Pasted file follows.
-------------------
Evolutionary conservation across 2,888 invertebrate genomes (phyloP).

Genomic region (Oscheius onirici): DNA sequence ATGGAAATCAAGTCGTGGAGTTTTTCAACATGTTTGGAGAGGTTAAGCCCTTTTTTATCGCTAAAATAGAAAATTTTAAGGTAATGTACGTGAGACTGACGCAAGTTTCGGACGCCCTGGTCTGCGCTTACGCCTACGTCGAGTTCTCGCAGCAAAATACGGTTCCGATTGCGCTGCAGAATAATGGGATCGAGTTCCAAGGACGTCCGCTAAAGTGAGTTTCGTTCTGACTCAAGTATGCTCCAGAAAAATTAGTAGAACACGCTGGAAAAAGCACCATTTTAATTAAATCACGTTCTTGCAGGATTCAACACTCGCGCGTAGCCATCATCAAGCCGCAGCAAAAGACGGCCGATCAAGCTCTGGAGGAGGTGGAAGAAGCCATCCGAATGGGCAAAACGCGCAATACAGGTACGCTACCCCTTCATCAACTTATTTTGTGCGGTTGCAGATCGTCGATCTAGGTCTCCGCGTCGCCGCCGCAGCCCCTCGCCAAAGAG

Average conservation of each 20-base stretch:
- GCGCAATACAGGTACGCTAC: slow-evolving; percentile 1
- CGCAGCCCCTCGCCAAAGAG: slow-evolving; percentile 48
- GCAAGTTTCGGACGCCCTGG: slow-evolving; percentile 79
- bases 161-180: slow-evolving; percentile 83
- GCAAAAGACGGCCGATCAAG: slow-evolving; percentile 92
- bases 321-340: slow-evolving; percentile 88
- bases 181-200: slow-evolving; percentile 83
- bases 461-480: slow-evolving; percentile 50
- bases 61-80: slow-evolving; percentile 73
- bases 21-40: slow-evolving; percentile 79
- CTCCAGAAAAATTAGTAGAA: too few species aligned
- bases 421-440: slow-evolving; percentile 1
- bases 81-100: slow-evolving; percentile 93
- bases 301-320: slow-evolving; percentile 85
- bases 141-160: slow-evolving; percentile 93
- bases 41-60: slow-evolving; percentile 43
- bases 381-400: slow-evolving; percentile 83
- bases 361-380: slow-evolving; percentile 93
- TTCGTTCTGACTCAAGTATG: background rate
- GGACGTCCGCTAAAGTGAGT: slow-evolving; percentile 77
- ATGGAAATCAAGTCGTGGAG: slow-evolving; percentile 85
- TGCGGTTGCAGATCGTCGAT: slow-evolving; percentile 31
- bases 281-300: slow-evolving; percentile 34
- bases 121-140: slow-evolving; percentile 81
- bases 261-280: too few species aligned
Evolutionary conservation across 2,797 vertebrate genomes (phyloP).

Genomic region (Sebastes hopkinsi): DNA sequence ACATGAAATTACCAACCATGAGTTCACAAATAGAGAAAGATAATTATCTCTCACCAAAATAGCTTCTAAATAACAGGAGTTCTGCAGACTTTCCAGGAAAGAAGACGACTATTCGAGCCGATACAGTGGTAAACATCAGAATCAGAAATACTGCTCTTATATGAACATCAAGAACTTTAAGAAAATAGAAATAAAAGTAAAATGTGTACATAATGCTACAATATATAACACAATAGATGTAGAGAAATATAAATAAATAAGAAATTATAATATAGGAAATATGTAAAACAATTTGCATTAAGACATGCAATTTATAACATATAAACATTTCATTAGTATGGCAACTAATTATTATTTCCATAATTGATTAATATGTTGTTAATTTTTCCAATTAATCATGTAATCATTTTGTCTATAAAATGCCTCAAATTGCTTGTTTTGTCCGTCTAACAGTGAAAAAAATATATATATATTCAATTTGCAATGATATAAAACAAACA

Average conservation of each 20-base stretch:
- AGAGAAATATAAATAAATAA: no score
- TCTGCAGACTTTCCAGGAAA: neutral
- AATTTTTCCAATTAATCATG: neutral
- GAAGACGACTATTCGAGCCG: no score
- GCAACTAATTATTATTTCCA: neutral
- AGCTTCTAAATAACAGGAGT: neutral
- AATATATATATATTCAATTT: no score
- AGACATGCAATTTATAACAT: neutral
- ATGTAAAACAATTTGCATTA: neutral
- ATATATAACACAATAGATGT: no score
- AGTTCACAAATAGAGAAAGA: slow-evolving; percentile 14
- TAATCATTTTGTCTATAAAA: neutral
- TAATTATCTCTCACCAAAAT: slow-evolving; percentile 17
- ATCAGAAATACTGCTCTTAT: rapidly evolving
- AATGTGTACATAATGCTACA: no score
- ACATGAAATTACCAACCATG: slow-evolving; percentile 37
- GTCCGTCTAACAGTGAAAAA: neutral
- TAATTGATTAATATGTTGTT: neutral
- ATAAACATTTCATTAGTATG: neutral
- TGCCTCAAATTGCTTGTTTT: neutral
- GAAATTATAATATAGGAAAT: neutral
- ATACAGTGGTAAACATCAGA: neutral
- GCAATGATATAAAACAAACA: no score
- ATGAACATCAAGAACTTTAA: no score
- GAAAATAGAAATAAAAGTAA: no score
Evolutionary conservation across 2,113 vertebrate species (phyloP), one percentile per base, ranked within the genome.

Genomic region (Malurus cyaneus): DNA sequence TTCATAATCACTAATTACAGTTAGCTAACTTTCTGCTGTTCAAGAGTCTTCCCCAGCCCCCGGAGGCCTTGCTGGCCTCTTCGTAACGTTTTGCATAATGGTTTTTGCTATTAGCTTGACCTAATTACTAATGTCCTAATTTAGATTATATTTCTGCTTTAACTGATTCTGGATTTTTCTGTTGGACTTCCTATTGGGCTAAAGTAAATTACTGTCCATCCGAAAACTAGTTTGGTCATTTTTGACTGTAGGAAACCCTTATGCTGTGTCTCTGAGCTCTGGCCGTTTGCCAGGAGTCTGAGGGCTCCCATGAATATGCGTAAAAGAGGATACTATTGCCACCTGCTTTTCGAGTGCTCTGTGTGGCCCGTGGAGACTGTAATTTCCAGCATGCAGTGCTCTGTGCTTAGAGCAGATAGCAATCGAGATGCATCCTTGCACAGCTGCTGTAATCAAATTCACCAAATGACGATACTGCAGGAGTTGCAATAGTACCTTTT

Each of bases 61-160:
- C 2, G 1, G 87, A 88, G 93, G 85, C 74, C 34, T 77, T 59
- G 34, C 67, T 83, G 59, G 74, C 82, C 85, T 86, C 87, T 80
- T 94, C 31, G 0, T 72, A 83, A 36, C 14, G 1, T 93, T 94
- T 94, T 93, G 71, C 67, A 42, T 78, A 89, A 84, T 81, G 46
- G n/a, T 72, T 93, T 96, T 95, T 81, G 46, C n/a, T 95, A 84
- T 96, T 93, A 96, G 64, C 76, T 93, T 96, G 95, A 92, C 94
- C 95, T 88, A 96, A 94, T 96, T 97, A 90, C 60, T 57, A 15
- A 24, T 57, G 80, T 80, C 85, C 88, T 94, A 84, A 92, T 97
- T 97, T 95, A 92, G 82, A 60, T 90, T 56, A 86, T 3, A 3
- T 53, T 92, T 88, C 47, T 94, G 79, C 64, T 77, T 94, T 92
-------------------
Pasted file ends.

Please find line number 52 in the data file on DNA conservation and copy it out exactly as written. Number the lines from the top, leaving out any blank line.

- GAAATTATAATATAGGAAAT: neutral